Ponzi schemes have been in existence for almost a hundred years. It’s amazing how these fraudulent “investment” schemes are still flourishing to this very day, even with the fast dissemination of information through social media and other modern means of communication. Let’s take a look at the documented Ponzi schemes in the Philippines.
Ponzi schemes and Pyramiding
“Ponzi scheme” is named after Charles Ponzi who ran his scam in the 1920s. Under the original scheme perpetrated by Ponzi, bonds were offered at a 50% interest in 45 days. This means that if the “investor” holds on to the bond for 90 days, the “investor” would receive a 100% profit. Money received from subsequent “investors” was used to pay prior “investors”. Paying 100% profit in 90 days means getting more and more “investors,” which means that it’s only a matter of time before the whole scam collapses. The scheme cannot be sustained and subsequent “investors” end up holding an empty bag, so to speak.
A Ponzi scheme is similar to pyramiding. In the classic “pyramid” scheme, according to the US Securities and Exchange Commission, participants attempt to make money solely by recruiting new participants into the program. [See Ponzi and Pyramid Schemes: Internet-based Ponzi Schemes] According to the Philippine Securities and Exchange Commission (SEC), the promoters (who are on top) in a pyramid scheme entice others down the line to bring in others in an ever-widening triangle, so that the top feeds from those at the base. It is only a matter of time before new “recruits” will run out, and the whole triangle collapses. [See Networking, Pyramiding and Multi-Level Marketing (MLM)]
In other words, a “pyramid” scheme relies on members who puts in their investments, while at the same time actively recruiting other members who, in turn, also puts in their investments. A Ponzi scheme does not rely on members to recruit other members. New investors flock in because of extravagantly high returns.
Ten-fold return after 15 days
In 1989, the Spouses Vicente Jr. and Adrian Menil ran an investment scheme in Surigao City and its neighboring towns. Under the scheme, investors were assured that their money would be multiplied ten-fold after 15 calendar days. Each investor may invest a maximum amount of P1,000. In other words, each investment of P1,000 would bring in a return of P10,000 after 15 calendar days. The scheme collapsed after a few months. To read more, see Ponzi Scam: The Menil Case.
Triple your money in 30 days
The Panata Foundation of the Philippines, Inc. was organized in 1989 and registered with the SEC as a non-stock, non-profit corporation. Operating in Palawan, it promised depositors that their money would be doubled within 21 days, or tripled if the period lasted for more than 30 days. The investment limit is P5,000, but the limit was easily circumvented by putting the account in another person’s name.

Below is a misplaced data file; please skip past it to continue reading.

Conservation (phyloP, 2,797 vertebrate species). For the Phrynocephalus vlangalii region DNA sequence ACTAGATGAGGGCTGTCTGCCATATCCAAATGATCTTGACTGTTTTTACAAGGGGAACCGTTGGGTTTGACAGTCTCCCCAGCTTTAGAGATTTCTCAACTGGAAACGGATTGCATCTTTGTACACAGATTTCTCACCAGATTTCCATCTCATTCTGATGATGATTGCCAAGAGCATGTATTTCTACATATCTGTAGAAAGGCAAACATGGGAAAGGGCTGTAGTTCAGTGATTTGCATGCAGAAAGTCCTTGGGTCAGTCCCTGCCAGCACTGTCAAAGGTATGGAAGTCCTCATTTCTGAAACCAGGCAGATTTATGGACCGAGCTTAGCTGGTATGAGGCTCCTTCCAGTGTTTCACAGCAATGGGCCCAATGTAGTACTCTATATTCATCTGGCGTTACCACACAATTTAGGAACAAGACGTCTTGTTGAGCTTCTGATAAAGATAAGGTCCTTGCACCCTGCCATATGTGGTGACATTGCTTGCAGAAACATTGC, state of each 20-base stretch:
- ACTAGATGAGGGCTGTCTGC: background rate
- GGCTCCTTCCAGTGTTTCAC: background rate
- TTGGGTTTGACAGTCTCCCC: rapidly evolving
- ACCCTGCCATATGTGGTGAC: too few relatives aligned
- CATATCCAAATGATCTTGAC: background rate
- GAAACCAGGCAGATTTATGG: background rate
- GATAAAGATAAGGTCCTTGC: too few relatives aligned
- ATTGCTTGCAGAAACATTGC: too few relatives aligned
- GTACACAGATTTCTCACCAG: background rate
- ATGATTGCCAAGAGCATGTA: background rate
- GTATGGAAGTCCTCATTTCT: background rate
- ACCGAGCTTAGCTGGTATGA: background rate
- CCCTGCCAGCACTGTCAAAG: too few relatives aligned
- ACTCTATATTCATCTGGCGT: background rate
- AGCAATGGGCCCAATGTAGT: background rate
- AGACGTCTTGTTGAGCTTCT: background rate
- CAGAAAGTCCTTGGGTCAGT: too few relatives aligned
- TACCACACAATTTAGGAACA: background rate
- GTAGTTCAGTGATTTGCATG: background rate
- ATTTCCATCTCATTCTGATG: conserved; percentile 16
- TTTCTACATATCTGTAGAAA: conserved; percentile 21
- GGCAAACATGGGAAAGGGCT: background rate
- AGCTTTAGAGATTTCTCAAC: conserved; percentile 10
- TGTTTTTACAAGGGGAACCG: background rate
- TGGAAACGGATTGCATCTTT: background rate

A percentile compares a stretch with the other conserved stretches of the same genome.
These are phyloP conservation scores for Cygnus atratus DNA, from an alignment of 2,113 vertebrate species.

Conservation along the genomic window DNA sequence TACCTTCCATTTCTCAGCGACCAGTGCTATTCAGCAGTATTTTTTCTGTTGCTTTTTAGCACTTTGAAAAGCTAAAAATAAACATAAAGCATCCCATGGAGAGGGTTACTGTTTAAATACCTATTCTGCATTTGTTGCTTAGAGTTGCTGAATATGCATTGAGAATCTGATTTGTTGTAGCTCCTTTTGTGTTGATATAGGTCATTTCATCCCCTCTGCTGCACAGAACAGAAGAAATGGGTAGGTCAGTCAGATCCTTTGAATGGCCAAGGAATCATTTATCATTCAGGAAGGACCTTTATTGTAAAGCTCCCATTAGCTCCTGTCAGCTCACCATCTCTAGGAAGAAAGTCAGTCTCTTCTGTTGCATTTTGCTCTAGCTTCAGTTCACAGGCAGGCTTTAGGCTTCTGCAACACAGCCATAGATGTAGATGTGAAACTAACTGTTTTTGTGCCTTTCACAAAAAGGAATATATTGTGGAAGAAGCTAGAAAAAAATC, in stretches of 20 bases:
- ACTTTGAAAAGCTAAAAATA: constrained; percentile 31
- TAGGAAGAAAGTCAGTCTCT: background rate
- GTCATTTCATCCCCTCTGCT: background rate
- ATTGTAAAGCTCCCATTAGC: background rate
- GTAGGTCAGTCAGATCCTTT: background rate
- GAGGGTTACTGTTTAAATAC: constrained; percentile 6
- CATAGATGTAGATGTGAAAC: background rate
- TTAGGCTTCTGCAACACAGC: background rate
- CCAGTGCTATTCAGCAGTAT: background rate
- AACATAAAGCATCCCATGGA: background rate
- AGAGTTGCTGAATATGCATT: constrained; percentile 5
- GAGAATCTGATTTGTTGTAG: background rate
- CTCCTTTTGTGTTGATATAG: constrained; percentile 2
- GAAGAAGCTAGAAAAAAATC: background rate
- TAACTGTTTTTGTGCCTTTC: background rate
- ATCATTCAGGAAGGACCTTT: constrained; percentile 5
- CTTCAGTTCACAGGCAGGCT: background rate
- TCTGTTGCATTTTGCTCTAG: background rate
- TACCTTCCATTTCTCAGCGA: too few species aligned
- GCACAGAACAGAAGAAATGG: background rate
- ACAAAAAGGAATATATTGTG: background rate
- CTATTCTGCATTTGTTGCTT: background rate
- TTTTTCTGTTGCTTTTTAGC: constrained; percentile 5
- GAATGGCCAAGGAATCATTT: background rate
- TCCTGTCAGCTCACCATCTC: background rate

When initial payments were made, more investors were encouraged to join. Existing investors did not withdraw their investments and, in addition to re-investing the money, added more investments. The Foundation subsequently failed to service its creditors and closed also in 1989, a few months after it’s registration. To read more about this case, see Ponzi Scam – the Panata Foundation case.
800% return 15 days
A company initially engaged in marketing, Surigao San Andres Industrial Development Corporation (SAIDECOR), started operations in August 1989. It had operations in Butuan City and Agusan del Norte. The company subsequently solicited funds and investments from the public, guranteeing a 800% return on investment within 15 or 21 days.
The scheme involved the issuance of coupons to investors. The coupons would contain the amount of the “capital” or investment, the return on the capital collectible, and the date agreed upon. SAIDECOR stopped operations in September 1989 after millions of pesos were “invested” in the company. [Source: People vs. Martin Romero and Ernesto C. Rodriguez, G.R. No. 112985, 21 April 1999]
Investigation on Aman Futures
In 8 October 2012, the SEC issued a Cease and Desist Order (CDO) against Aman Futures Group Phils, Inc. According to the SEC, Aman Futures “receives or accepts investments or money placements from a growing number of investors with an agreement to return the entire sum in the form of post-dated checks plus investment profit, which ranges from 15% to 30%, or even as high as 40%. Thus, it appears that what lures investors in parting with their money is the promise and corresponding expectation of high returns or profits.” Aman Futures has been able to collect P244Million from its investors.
Despite the label made by some that Aman Futures is allegedly engaged in a Ponzi scheme [see Rappler (“SEC warns of Ponzi scheme offering 40% returns”) and ABS-CBN (“SEC issues CDO vs Zambo-based Ponzi scheme”)], there’s no such finding by SEC in the CDO it issued. The SEC Order enumerated four violations: non-registration of securities sold to the public; non-registration as broker or dealer; engaging in commodity futures contracts without authority; and exceeding its stated purpose by engaging in the business of soliciting and accepting investments and money placements from the public.